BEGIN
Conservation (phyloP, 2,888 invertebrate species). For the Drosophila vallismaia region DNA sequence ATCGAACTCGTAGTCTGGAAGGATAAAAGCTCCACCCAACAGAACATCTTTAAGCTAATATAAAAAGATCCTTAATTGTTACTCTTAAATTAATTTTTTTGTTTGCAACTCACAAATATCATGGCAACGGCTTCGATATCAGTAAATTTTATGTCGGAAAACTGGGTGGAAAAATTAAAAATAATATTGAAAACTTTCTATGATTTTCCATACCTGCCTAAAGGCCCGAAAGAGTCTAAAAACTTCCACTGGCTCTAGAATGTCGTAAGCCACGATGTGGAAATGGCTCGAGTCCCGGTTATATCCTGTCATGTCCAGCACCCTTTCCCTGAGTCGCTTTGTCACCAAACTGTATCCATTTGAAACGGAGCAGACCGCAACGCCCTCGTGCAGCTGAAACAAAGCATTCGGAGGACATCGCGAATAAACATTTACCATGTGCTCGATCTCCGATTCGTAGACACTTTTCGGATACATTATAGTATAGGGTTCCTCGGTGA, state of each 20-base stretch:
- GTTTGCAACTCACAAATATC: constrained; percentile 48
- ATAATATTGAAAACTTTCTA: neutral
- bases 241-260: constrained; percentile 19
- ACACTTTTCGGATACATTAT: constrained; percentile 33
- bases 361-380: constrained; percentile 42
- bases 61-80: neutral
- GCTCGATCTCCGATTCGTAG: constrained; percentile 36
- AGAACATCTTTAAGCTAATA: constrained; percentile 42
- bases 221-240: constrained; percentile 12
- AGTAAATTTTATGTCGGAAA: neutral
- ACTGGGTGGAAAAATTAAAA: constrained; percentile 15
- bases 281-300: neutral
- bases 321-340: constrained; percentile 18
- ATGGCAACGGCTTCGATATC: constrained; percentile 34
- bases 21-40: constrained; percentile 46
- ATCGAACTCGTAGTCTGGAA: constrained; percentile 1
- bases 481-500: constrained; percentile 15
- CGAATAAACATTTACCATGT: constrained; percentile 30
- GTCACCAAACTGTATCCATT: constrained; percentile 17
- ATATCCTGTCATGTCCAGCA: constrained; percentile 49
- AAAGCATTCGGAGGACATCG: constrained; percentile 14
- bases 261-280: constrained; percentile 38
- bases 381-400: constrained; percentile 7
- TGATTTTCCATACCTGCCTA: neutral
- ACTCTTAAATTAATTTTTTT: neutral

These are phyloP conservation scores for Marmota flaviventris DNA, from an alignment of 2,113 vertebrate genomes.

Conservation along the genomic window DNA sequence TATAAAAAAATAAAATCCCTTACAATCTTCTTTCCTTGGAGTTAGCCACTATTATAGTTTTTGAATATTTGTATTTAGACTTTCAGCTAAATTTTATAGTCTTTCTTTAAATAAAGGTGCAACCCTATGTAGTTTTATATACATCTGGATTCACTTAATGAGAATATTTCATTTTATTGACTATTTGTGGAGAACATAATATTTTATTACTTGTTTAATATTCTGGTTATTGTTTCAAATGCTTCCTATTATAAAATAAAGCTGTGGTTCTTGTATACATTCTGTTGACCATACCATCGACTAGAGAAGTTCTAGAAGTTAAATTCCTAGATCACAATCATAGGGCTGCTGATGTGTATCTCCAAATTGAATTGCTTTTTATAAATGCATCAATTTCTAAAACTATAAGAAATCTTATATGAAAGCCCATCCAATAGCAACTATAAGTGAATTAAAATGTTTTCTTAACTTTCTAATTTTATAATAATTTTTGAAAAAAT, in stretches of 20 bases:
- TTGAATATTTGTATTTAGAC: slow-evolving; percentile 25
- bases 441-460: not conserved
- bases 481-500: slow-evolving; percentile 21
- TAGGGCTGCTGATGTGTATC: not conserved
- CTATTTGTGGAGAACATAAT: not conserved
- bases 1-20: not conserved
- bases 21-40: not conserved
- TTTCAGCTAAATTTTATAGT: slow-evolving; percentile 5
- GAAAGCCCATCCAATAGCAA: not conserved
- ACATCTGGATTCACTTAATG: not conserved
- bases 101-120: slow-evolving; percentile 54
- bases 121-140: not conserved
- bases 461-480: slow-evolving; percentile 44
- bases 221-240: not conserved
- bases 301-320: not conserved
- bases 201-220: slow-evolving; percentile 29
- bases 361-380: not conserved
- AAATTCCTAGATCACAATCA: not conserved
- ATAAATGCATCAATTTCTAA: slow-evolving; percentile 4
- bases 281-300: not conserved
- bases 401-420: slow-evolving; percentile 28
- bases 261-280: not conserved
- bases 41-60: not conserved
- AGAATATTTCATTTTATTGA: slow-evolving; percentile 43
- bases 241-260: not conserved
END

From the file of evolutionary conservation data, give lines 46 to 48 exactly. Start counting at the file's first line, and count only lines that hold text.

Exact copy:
- AAATTCCTAGATCACAATCA: not conserved
- ATAAATGCATCAATTTCTAA: slow-evolving; percentile 4
- bases 281-300: not conserved